The US embassy in Beijing said its consulates in China were cancelling visa appointments for the next week.
The German foreign ministry also issued a travel warning on Friday morning, advising against travel to Hubei province. The ministry recommended that non-essential travel to China be postponed “if possible”.
Wuhan in need
As the Chinese government scrambles to contain the outbreak, the contagion has spread to all 31 of mainland China’s provinces, municipalities and autonomous regions, and at least 19 other countries or territories.
Beijing has sent more than 7,000 medical workers to Hubei to help fight the disease. As of Thursday, the province had reported 5,806 confirmed cases, with 32,340 people still under observation for infection. A total of 804 patients were in severe condition and 290 in critical condition.
Two coronavirus hospitals – Huoshenshan and Leishenshan – were under construction and expected to be completed next week, adding 2,300 beds to help ease an acute shortage in the central city of Wuhan.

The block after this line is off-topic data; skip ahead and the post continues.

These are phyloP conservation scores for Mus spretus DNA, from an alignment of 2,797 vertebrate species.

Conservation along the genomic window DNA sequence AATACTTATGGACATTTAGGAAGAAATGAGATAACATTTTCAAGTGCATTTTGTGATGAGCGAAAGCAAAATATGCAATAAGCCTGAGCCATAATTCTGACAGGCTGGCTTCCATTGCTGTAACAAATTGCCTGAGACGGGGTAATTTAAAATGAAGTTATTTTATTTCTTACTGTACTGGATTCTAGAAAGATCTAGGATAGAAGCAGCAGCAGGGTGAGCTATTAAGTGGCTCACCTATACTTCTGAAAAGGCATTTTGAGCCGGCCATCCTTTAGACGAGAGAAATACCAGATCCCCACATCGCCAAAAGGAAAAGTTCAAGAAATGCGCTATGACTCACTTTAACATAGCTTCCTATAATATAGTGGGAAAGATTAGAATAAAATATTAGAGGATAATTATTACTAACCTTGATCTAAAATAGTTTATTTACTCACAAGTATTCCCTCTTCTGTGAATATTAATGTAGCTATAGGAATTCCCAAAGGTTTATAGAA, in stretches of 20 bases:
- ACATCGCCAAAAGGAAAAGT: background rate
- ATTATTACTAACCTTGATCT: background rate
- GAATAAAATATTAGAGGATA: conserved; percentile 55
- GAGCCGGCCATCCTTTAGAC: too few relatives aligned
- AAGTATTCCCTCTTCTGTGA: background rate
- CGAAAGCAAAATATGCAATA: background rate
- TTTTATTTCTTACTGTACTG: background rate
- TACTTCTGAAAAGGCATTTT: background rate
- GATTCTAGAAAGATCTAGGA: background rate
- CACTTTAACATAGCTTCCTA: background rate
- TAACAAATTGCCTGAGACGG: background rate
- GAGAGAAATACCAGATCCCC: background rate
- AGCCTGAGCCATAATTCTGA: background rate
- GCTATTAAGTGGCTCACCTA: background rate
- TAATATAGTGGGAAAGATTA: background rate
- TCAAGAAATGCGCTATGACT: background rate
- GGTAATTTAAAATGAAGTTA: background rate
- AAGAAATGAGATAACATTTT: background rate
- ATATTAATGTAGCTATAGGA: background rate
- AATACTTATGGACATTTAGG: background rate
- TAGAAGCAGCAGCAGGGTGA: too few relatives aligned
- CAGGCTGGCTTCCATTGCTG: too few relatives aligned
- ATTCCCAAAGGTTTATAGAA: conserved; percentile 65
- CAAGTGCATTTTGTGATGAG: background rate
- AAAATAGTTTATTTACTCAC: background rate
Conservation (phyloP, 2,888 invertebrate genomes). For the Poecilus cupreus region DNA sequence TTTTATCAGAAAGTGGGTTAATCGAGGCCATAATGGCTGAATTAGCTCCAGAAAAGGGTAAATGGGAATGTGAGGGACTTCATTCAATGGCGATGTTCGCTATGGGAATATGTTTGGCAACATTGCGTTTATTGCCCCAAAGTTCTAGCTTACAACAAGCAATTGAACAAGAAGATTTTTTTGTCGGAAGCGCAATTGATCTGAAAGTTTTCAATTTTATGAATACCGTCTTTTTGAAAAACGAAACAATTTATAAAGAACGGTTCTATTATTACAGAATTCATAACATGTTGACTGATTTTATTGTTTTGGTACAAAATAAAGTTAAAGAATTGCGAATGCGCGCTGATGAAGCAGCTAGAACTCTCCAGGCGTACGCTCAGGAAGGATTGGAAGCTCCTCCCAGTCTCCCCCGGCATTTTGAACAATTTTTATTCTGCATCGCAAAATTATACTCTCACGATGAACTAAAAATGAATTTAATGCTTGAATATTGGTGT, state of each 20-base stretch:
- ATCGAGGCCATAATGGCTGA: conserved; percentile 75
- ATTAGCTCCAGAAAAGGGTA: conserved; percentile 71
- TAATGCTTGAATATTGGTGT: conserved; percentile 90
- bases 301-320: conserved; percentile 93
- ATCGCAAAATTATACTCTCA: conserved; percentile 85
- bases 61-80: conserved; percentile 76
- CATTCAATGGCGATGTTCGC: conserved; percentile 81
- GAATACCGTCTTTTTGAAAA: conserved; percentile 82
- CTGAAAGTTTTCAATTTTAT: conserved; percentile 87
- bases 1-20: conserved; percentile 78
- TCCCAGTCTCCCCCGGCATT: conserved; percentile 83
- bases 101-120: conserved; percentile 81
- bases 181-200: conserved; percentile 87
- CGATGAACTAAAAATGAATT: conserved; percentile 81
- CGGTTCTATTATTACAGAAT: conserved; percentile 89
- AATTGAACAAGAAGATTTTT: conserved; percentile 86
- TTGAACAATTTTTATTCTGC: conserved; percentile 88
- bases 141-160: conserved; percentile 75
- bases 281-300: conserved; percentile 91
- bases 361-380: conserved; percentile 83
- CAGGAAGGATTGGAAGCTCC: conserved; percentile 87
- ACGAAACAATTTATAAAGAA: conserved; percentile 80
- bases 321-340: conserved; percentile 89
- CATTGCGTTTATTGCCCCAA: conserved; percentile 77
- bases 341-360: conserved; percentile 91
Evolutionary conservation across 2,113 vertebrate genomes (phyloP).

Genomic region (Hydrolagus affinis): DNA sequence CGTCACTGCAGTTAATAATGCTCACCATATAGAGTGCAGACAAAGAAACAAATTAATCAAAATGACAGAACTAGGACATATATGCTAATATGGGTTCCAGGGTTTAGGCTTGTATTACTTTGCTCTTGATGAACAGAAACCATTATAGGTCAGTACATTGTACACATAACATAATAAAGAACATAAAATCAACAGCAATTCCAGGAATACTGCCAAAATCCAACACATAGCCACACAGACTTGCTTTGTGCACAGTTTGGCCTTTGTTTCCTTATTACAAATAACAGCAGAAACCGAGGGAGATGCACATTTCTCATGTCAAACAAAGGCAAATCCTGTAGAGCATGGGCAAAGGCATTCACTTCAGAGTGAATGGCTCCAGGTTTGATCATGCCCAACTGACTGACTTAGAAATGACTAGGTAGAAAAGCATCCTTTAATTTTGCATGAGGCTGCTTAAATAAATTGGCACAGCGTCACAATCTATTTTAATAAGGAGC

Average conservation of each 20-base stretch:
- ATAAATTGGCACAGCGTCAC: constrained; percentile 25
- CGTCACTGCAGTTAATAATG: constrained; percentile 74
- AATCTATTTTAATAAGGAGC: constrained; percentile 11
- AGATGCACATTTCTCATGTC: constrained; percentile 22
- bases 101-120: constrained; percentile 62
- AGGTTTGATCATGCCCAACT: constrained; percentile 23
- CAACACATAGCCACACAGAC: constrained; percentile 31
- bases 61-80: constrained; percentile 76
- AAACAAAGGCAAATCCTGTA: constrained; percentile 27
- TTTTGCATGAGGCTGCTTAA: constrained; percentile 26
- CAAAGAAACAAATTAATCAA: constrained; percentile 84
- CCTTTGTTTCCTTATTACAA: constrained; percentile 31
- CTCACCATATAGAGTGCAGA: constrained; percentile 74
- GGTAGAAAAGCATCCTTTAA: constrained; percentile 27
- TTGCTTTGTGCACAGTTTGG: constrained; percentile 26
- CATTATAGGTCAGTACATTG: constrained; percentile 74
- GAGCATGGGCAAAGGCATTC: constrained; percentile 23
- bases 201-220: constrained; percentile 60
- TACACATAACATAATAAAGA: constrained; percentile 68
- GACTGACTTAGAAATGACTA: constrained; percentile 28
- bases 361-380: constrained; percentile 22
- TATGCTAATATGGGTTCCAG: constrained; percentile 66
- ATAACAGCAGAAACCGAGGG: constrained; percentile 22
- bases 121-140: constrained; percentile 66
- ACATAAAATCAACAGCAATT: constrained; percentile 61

Meanwhile, China has imported more than 56.228 million masks in the past week, according to the General Administration of Customs. Some 290 million yuan (US$41.8 million) worth of protective gear was imported from January 24 to 30, it said on Friday. That included the masks, 69,000 pairs of goggles, and 738,000 items of protective clothing.
Despite the WHO’s upgraded assessment on Thursday, as cases continued to spread outside China, WHO officials said they opposed any move to close China’s borders or restrict Chinese travellers’ movement.
Tedros Adhanom Ghebreyesus, the organisation’s director general, said the move was “not a vote of no confidence in China” but was intended to prevent the “damage this virus could do if it were to spread to a country with a weaker health system”.